// encode could fail except being out of memory which would cause a
// run-time panic.

return chainhash.DoubleHashH(buf.Bytes())
}

// PowHash returns the litecoin scrypt hash of this block header. This value is
// used to check the PoW on blocks advertised on the network.
func (h *BlockHeader) PowHash() (*chainhash.Hash, error) {
var powHash chainhash.Hash

scryptHash, err := scrypt.Key(buf.Bytes(), buf.Bytes(), 1024, 1, 1, 32)
if err != nil {
return nil, err
}
copy(powHash[:], scryptHash)

return &powHash, nil
}

// BtcDecode decodes r using the bitcoin protocol encoding into the receiver.
// This is part of the Message interface implementation.
// See Deserialize for decoding block headers stored to disk, such as in a
// database, as opposed to decoding block headers from the wire.
}

// BtcEncode encodes the receiver to w using the bitcoin protocol encoding.
// This is part of the Message interface implementation.
// See Serialize for encoding block headers to be stored to disk, such as in a
// database, as opposed to encoding block headers for the wire.
func (h *BlockHeader) BtcEncode(w io.Writer, pver uint32, enc MessageEncoding) error {
}

// Deserialize decodes a block header from r into the receiver using a format
// that is suitable for long-term storage such as a database while respecting
// the Version field.
// At the current time, there is no difference between the wire encoding
// at protocol version 0 and the stable long-term storage format.  As
}

// Serialize encodes a block header from r into the receiver using a format
// that is suitable for long-term storage such as a database while respecting
// the Version field.
func (h *BlockHeader) Serialize(w io.Writer) error {
// At the current time, there is no difference between the wire encoding
// at protocol version 0 and the stable long-term storage format.  As
// a result, make use of writeBlockHeader.
}

// block hash, merkle root hash, difficulty bits, and nonce used to generate the
// block with defaults for the remaining fields.
func NewBlockHeader(version int32, prevHash, merkleRootHash *chainhash.Hash,
bits uint32, nonce uint32) *BlockHeader {

// Limit the timestamp to one second precision since the protocol
// doesn't support better.
Version:    version,
PrevBlock:  *prevHash,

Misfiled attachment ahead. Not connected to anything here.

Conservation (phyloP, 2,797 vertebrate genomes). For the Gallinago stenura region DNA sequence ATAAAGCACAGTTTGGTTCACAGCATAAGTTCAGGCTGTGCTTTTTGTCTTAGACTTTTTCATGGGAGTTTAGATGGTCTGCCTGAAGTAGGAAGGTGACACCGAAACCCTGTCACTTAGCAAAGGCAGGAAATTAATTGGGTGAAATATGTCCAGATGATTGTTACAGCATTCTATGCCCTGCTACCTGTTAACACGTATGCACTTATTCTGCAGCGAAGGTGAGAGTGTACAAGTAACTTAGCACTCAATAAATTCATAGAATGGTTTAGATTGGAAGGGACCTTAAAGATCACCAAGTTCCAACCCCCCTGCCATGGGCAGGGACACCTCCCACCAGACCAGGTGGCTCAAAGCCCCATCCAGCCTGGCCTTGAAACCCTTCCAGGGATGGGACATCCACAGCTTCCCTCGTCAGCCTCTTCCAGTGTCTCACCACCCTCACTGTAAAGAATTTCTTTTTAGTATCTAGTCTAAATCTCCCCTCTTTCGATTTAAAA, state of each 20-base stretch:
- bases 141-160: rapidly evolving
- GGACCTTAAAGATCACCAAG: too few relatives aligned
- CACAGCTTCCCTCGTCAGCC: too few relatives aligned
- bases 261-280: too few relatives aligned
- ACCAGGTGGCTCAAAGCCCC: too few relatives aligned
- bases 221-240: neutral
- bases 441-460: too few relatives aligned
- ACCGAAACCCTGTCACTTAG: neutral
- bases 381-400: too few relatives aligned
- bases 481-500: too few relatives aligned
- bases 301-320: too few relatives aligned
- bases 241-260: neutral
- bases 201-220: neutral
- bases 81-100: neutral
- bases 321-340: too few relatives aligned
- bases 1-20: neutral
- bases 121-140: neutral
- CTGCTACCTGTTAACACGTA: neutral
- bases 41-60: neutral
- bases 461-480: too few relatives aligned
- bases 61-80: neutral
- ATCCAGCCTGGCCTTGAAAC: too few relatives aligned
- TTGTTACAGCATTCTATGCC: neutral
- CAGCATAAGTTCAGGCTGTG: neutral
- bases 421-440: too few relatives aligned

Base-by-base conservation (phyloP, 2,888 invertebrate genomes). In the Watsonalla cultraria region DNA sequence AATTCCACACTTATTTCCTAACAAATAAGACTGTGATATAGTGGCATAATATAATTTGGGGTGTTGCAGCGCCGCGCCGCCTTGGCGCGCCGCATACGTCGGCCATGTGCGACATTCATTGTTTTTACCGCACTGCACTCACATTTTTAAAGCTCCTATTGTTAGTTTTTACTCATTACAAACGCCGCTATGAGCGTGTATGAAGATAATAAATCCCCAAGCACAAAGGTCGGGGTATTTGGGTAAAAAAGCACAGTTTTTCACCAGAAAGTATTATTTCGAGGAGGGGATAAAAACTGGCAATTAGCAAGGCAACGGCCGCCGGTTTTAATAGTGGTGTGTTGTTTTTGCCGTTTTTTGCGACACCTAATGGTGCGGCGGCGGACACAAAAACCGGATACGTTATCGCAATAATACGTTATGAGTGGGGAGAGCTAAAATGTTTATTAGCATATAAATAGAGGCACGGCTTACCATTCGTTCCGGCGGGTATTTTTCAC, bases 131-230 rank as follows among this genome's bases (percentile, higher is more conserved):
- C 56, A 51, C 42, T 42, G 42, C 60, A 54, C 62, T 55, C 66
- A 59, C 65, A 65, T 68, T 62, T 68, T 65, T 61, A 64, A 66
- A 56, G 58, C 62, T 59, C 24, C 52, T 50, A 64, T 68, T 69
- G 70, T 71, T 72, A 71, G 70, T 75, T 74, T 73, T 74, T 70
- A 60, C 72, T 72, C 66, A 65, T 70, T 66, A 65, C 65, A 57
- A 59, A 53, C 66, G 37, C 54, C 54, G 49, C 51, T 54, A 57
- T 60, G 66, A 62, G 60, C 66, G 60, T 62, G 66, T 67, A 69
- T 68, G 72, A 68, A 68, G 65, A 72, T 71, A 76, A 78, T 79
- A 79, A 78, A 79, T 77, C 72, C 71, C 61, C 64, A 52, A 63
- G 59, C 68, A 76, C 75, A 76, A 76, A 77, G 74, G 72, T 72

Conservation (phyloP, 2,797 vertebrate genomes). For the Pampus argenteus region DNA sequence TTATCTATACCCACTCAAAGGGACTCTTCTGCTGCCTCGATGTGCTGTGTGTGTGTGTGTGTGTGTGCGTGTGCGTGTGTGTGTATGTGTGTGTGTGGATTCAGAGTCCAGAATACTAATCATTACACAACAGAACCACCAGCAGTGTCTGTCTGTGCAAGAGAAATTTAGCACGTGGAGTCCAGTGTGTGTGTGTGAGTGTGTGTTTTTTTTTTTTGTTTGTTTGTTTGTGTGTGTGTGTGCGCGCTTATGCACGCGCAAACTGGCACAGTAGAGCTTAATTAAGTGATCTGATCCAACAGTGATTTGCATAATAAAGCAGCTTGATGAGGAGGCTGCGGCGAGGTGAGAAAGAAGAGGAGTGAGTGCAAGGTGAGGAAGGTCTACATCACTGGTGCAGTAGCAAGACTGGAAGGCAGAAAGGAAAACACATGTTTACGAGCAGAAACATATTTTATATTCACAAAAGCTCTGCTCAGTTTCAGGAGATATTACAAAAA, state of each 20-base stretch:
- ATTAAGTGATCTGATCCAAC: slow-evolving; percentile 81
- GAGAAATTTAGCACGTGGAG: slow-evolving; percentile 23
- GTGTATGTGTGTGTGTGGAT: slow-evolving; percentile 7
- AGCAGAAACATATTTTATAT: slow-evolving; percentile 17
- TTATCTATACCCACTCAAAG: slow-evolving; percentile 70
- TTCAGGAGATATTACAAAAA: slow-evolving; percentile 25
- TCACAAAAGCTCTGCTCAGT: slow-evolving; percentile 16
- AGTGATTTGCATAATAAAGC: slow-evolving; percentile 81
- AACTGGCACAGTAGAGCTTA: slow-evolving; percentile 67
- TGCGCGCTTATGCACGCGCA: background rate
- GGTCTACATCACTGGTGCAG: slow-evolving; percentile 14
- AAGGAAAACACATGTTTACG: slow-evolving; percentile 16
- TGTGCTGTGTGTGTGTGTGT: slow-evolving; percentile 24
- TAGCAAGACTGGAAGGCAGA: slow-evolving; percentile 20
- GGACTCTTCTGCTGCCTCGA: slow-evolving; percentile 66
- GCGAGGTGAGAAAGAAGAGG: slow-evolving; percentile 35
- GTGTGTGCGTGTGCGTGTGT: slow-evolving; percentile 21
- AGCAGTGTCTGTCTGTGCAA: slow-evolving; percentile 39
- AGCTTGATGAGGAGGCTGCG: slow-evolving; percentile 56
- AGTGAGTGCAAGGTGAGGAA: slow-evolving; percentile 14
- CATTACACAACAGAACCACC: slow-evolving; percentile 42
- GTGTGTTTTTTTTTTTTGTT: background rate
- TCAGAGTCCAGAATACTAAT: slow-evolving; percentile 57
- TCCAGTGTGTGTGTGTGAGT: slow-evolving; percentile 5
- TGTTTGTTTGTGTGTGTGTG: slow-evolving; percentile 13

MerkleRoot: *merkleRootHash,
Timestamp:  time.Unix(time.Now().Unix(), 0),
Bits:       bits,
Nonce:      nonce,
}
}

// decoding block headers stored to disk, such as in a database, as opposed to
// decoding from the wire.
(*uint32Time)(&bh.Timestamp), &bh.Bits, &bh.Nonce)
}

// writeBlockHeader writes a bitcoin block header to w.  See Serialize for
// encoding block headers to be stored to disk, such as in a database, as
// opposed to encoding for the wire.
sec := uint32(bh.Timestamp.Unix())
return writeElements(w, bh.Version, &bh.PrevBlock, &bh.MerkleRoot,
sec, bh.Bits, bh.Nonce)
}
``````

## POA consensus algorithm

### Background of POA generation

If you want to use Simplechain to build a private chain with lower transaction costs, lower transaction latency, and higher concurrency, also have full control (meaning lower probability of being attacked). Currently, Simplechain cannot meet the requirements by using PoW.

• First of all, pow has a 51% attack problem. Malicious miners who exceed 51% of the total network computing power can basically fully control the entire network. Because the chain cannot be changed, the data that has been linked cannot be changed, but malicious miners can also do some DoS attacks to prevent legitimate transactions from being linked, considering that absenteeism with the same creation block can join your network, potential security risks will exist for a long time.

• Secondly, a large amount of PoW power resource consumption also needs to be considered as follow-up cost. PoS can solve some Pow problems, such as saving power and protecting 51% of attacks to a certain extent (malicious absenteeism will be punished), but there are still deficiencies in control and security considerations, because PoS still allows any eligible absenteeism to join.

### Features of POA

• PoA relies on the default authorized nodes (signers) to generate blocks.
• A new signer can be elected by an authorized signer (voting more than 50%) to join the new signer.
• Even if a malicious signer exists, it can only attack one of the consecutive blocks (the number is (SIGNER_COUNT / 2) +1). During this period, other signers can vote to kick the malicious signer.
• You can specify the time when the block is generated.

### The workflow of POA is as follows

1. Specify a group of initially authorized signers in the creation block. All addresses are stored in the Extra field of the creation block.
2. After mining is started, the group of signers begin to sign and broadcast the generated block.
3. The signature results are saved in the Extra field of the block header.
4. Update the addresses of all currently highly authorized signers in Extra because there are new signers added or kicked out
5. Each height has a signer IN the IN-TURN State and other signers IN the OUT-OF-TURN state. The block signed by the signer IN-TURN will be broadcast immediately, the OUT-OF-TURN signer-signed block will be broadcast after a little random time delay to ensure that the IN-TURN signature block has a higher priority.
6. If a new signer needs to be added, the signer initiates a proposal through the API interface, which uses the block header Coinbase (new signer address) and Nonce("0xffffffffffff") fields are broadcast to other nodes. All authorized signers vote for the new signer. If the affirmative vote exceeds 50% of the total number of signers, they agree to join
7. If an old signer needs to be kicked out, all authorized signers will "kick out" the old signer. If the affirmative vote exceeds 50% of the total number of signers, it means they agree to kick out.

### How to Select POA consensus algorithm in Simplechain

After the download is complete, run the command `Generate genesis block` In the process of generating the creation block file, you can choose the consensus algorithm you want. As shown below: